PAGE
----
Cut to hours later, I'm not pretty anymore, my makeup is gone, I'm in labour for 14 hours by now. I. Want. Drugs. A lot of them. Whomever invented Lamaze is a sick bastard. Whatever man insists on a wife using it to deliver should have to pass a kidney stone at the same time, using Lamaze.
The Ex tried to get me to HeeHeeHoo... I told him to Fuck Off. He's a smart man sometimes. He backed off.
In the middle of my labour, in which I thought I was passing a bowling ball, The Godmother poked her head in, carrying roses. She told the nurses she was my sister. I threw her out, too. My mother called 47 times.
I had a hard time, didn't dilate... but, I kept trying. We kept HeeHeeHooing.
Finally, they decided on a C section.... I turned to the nurse, and said, "Find drugs. Put them in my back. I will give you money."
She was kind, and did it gratis.
At 9.11P, a 22 3/4, 7lb 6oz baby boy was born. He wasn't Justin. We weren't sure who he was. He had blonde hair and eyes the colour of the sky.... He was alert and snappy from the beginning.
He was my Jarhead... six weeks after they told me he'd be born any moment. He had been in position for so long, he had a conehead... seriously, a conehead.
After I was sewn up, and he was cleaned up, they brought him to me, and later, the nurse said, "Don't you want to unwrap him, count his fingers and toes?"
I looked at him, asleep in that tight wrapping that keeps them safe and happy, and said, "Why? If he was missing something, or had an extra appendage, you'd have told me by now."
It was days before we finally named him, days of them telling me I had to name him, days of being told I had to come up with something... and, eventually, we did.
You were my first, the one I practiced on, the one I learned how to love from the beginning. The one Dad dropped in the hotel out of the Moses basket, and we didn't notice until the lady said, "Excuse me, you've dropped your baby." and you didn't hold it against us. The one that sucked on Zenmaster's filthy fingers, the one MissH pulled around like a puppy. Our personal toy.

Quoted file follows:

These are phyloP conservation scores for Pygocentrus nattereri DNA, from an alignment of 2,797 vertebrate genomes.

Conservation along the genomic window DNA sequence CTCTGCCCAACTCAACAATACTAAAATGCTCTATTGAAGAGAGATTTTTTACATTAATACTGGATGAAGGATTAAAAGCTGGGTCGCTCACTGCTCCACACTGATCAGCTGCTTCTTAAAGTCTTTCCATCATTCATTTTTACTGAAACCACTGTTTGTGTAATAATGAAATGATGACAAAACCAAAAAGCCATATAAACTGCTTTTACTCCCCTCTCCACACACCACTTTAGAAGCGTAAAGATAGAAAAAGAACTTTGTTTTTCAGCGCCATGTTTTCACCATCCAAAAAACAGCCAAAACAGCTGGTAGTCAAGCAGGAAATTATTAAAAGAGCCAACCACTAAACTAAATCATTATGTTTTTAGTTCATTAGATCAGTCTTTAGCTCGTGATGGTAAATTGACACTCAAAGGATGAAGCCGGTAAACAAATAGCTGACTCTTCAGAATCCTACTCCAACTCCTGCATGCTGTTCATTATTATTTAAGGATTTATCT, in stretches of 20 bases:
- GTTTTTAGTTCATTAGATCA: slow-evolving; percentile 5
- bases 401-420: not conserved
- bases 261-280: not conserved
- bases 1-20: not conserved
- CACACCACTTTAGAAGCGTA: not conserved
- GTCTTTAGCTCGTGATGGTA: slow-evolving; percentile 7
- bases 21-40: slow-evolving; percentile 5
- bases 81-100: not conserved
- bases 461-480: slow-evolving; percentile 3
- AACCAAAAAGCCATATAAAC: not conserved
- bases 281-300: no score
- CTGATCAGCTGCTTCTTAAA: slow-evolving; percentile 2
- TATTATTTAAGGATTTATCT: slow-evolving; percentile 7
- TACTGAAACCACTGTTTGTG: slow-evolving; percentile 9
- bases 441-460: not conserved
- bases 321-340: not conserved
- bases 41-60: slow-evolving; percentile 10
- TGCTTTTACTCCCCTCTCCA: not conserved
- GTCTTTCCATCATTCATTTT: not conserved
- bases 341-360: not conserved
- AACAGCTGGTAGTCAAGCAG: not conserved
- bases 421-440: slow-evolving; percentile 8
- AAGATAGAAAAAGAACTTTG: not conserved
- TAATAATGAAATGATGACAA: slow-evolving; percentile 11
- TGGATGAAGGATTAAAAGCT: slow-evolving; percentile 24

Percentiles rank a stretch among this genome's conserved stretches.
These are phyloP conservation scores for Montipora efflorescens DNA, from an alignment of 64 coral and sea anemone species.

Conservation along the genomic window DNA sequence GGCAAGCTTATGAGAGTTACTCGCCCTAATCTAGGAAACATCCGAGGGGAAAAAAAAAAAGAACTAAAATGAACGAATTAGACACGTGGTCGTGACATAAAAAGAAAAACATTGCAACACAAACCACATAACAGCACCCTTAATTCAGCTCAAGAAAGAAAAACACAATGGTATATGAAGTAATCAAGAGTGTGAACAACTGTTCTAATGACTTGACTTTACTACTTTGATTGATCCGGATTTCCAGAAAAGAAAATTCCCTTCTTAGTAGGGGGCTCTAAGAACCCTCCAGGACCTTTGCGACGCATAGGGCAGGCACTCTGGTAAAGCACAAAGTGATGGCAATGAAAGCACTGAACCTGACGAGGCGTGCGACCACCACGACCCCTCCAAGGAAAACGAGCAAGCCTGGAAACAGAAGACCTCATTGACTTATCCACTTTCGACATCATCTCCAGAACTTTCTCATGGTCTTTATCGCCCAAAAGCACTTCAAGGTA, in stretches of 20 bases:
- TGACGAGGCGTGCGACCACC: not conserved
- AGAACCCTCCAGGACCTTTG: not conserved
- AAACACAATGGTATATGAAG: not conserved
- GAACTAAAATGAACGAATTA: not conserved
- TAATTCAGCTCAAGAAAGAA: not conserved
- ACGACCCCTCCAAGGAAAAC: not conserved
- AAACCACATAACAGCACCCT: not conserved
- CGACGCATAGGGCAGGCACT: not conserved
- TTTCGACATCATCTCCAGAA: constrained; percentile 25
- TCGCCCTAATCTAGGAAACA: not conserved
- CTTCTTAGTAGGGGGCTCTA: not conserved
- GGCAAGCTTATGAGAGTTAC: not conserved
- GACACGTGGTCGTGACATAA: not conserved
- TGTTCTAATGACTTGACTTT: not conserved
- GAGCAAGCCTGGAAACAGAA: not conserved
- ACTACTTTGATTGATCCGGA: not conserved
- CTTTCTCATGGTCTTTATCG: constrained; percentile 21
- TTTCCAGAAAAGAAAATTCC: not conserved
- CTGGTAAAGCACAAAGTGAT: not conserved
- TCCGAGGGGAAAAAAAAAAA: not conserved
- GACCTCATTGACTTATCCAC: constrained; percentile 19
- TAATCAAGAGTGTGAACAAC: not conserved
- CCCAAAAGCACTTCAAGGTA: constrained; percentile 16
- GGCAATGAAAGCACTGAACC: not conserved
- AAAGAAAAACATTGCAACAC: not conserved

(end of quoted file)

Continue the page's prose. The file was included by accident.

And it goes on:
We moved into that house with the multicoloured carpet, the stuff that was so bad, we had to pull it up, with me in stitches, and 8470 boxes the weekend after you were born. We stayed there, with our great neighbors, the ones you sold the Gold C books to for double the price, because "If you had to go sell them, you were going to make a profit."
You did Cub Scouts, and wore your white suit to your First Communion, you went camping with your PaPaw, and went to California with your uncle to learn about the film business. You've learned how to strike out on your own, finished college, become a chef... joined the Marines because that is what you needed to do. You've done things I've not been pleased about, however, I've always been proud of you, as a boy, as a man.
You are home in 17 days, home from that place where I worry, home where I can call you and hear your voice, where I know I can see you if I want to, home from your duty, and you are this man... who is always my boy.
Happy Birthday, Son... I love you forever, I like you for always. As long as I'm living, my baby you'll be.
Friday, November 30, 2007
I don't. It's part of my rent with my landlord, so, when his router dies, I find myself at the public library, doing all of my interweb stuff watching a clock because I only get 45 minutes of time and there is a line of people waiting to use the computer.
Hopefully, I'm back tomorrow....
Saturday, November 24, 2007
The snow was piled up higher than the car doors, higher than our hips...it was...deep.
Even Godmother and I knew what we needed to put on; chains. She had chains, something I didn't.
Snowchains are the devil's invention, horrid, loud clunky things that you attach to your front or rear tires, depending on the drive thingy of your car. We knew that much. That, however, was the extent of our knowledge. Cigarettes in hand, we pretended to read the directions while JL and Sherman sat in the warmth of the house and we huddled in the driveway, looking at the chains, at the tires, at the chains...
Finally, we had it figured out. She carefully rolled backwards over them and I hooked them on. We were ready. She loaded the trunk, I went to the bathroom again, child and dog packed in and we were off!
One thing was missing....an iota of common sense.
We drove west towards Boulder, to hit up the closest grocery store, liquor store and bank. The drifts were piled 10 feet high on the sides of the packed roads. We made good time, the chains clinking merrily on our tires, chatting away, pleased with our smart selves.
Albertson's parking lot was awash with waves of piled snow, we soared over them in the good ship Mustang, laughing hard, me giving a running commentary of our trip, JL chomping away on one of 10 packs of BubbleYum, the dog's nose pressed to his window on his side of the car, Godmother in her usual driving position of seat pushed all the way to the wheel, her mousefur coat (a purchase from a catalog, the coat bore a strong resemblance to the texture of mousefur, and in damp weather had a slightly rodent smell), sipping from her Pepsi can in the holder in the console between us. I had the big Tupperwear of homemade chocolate chip cookies at my feet, a few books, our many packages of cigarettes... we stocked up on goodies and schnapps--yes, we were good to go.